Ohio Unitrol

WLMD ID: alei
Ohio Medical Products introduced the Unitrol Anesthesia Machine in the late 1960s.  This was the last major development of the Heidbrink Kinet-O-Meter machine models, manufactured by Ohio since the late 1930s.  In addition to the accessories common to all anesthesia machines, such as the vaporizer, ventilator and carbon dioxide absorber, the Unitrol's options included a fail-safe valve, gas supply alarm, and blood pressure monitor. This example of the machine was dissected by Mr. Eddie Bowie, who worked for the Anesthesiology Department of the University of Chicago.  He painted the gas lines blue and green to show how nitrous oxide and oxygen move through the machine.  Mr. Bowie used his dissections of equipment for teaching purposes at medical schools and at meetings of the American Society of Anesthesiologists.  The Unitrol stayed in production into the 1980s, when it was replaced by Ohio’s first fully-computerized machine, the Modulus.

Catalog Record: Ohio Unitrol

Access Key: alei
Accession No.: 2013-01-21-1

Title: Ohio Unitrol anesthesia machine / Ohio Medical Products.

Corporate Author: Ohio Medical Products.

Title variation: Alt Title
Title: Unitrol anesthesia machine / Ohio.

Publisher: Madison, Wisconsin : Ohio Medical Products, [between 1962 and 1988?].

Physical Descript: 1 anesthesia machine : metals, glass, plastics, rubber ; 130 x 112 x 63 cm.

Subject: Anesthesia Machines.
Subject: Anesthesia, Inhalation – instrumentation.

Note Type: General
Notes: The date range for the possible year of manufacture of this Unitrol is based
on an undated manuscript written by Jerry A. Dorsch titled, “Unitrol
Anesthesia Machine”. In this manuscript he reports the production dates for
the Unitrol Anesthesia Machine to be 1962-1988.

Note Type: Citation
Notes: Dorsch JA. Unitrol anesthesia machine [unpublished manuscript]. Company files
Located at: Wood Library-Museum of Anesthesiology, Schaumburg, Illinois.

Note Type: Physical Description
Notes: One anesthesia machine; The general measurements in the physical description
are based on the carbon dioxide canister swung, or pivoted, to the far left
of the machine (the viewer’s left); The table top is approximately 87 cm off
of the floor; Their machine has three drawers with an open area between the
upper drawer and the table top; There are two nitrous oxide yokes on the left
and two on the right; The upper portion of the yokes and connections to the
system are cut-away to aid a learner to better understand the pathway of
gases through the system; The table top is cut away so that the flow of gas
through the system and safety valves are visible; On the back bar above the
table-top are two flowmeters in blue for nitrous oxide and two flowmeters in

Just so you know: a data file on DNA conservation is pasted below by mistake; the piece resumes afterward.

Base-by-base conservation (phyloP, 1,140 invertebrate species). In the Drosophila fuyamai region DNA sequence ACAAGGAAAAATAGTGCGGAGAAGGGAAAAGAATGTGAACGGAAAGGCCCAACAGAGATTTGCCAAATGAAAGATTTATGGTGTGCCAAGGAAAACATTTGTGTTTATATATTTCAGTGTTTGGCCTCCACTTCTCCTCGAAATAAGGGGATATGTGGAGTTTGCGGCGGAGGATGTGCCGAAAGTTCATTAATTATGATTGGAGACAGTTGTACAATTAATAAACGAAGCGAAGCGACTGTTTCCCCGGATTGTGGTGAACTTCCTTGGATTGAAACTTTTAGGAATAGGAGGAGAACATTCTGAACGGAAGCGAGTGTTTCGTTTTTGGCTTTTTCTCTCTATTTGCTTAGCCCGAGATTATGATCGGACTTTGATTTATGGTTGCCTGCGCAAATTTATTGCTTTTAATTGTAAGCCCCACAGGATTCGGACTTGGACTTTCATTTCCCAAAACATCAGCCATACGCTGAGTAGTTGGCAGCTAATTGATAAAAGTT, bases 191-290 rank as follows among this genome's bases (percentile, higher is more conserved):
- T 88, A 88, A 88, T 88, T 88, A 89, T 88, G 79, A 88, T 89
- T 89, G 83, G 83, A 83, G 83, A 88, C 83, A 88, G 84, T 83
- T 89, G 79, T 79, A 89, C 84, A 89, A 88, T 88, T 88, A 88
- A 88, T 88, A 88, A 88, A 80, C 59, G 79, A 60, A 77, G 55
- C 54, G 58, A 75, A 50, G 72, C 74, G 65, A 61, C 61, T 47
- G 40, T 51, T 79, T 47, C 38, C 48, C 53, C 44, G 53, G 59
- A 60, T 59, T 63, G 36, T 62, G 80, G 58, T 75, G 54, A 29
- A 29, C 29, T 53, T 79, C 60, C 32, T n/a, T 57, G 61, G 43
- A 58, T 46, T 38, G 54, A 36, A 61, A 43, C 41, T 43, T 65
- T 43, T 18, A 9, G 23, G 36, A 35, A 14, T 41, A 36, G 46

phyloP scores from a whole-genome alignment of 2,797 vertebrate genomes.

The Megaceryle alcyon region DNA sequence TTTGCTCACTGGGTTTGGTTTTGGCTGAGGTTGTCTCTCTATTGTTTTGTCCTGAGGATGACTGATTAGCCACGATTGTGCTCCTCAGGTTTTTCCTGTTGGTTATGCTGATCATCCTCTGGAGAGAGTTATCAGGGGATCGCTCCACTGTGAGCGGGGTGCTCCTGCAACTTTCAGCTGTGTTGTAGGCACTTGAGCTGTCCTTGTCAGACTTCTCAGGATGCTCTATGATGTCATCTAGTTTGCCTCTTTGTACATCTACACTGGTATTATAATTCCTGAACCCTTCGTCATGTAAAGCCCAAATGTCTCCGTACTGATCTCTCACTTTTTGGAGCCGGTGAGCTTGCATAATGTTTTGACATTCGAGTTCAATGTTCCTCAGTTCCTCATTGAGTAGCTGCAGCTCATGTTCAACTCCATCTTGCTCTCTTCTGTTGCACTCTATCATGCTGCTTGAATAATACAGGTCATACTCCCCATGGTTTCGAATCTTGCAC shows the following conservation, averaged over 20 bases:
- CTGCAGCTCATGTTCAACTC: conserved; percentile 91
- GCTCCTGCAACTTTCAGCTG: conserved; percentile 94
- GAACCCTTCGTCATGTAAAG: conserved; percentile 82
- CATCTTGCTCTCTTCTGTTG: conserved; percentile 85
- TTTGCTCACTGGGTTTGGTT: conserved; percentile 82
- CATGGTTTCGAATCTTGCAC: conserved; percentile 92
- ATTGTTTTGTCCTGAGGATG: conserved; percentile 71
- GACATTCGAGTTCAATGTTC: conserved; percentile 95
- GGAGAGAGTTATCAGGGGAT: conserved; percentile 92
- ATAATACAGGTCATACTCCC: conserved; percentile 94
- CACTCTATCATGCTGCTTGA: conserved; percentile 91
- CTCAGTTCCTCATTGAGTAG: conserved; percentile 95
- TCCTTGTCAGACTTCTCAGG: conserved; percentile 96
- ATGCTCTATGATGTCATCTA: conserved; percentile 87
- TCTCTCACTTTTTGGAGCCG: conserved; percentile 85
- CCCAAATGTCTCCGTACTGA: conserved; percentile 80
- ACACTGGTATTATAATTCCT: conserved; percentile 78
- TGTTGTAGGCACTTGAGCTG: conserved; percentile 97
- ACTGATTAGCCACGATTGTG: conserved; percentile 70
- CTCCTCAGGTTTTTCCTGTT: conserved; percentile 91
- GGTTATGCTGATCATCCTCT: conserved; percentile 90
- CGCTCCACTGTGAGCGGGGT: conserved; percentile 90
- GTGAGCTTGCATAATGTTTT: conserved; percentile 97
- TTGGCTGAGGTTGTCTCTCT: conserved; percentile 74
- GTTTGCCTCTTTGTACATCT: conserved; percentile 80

green for oxygen; A single agent Halothane vaporizer and a single-agent
Enthrane vaporizer are also on the back-bar; Portions of the front of these
vaporizers are cut away so that some of the inner-workings are visible; The
manufacturer’s plate for the machine is located on the upper right of the
back of the cabinet and is marked with, “Ohio Unitrol Anesthesia Machine”;
Also marked on this plate is stock number 216-6192-800, and serial number
ABDG0049; Also on the back of the machine are ports for wall-sourced oxygen
and a port for wall-sourced nitrous oxide; The large carbon dioxide absorber
is attached to a pole and can be pivoted into a number of positions; The top
of the absorber is marked, “Ohio Anesthesia Absorber” and has markings for
model number 210C, and Serial number ACKG00500; Instructions are also printed
on the top of the absorber; Valves for the breathing system located on the
pole have been cut away so that the function of the valves and flow of gas is
visible.

Note Type: Reproduction
Notes: Photographed by Mr. Steve Donisch, January 13, 2014.

Note Type: Acquisition
Notes: Donated to the WLM by by Mr. Eddie Bowie.

Note Type: Historical
Notes: The Unitrol Anesthesia Machine was introduced by Ohio Medical Products in
1962. It was the successor to the last models in the Kinet-O-Meter series.
Its initial design allowed for the incorporation of a Vernitrol vaporizer as
well as newer single-agent vaporizers, such as the halothane and Ethrane
vaporizers that are on the back-bar of the Unitrol described here.

According to anesthesia equipment expert, Jerry A. Dorsch, M.D., the Unitrol
was produced from 1962 to 1988, and was obsolete by 1994.

This machine was carefully dissected by Mr. Eddie Bowie of the University of
Chicago for use as a teaching aid. It was one of many instructional
‘cut-aways’ Mr. Bowie made, and donated to the WLM after his retirement.

Note Type: Publication
Notes: Craig DB, Longmuir J. Upgrading anaesthetic machines. Can Anaesth Soc J. July
1981;28(4):399. [Includes a table that summarizes upgrades performed on a
number of anesthesia machines.]

Note Type: Publication
Notes: Friesen RM, Hatton G. The upgrading and replacement of anaesthetic equipment:
a provincial approach. Can J Anaesth. 1991;37(8):889-895. [Summarizes
upgrades to a number of anesthesia machines, including the Unitrol.]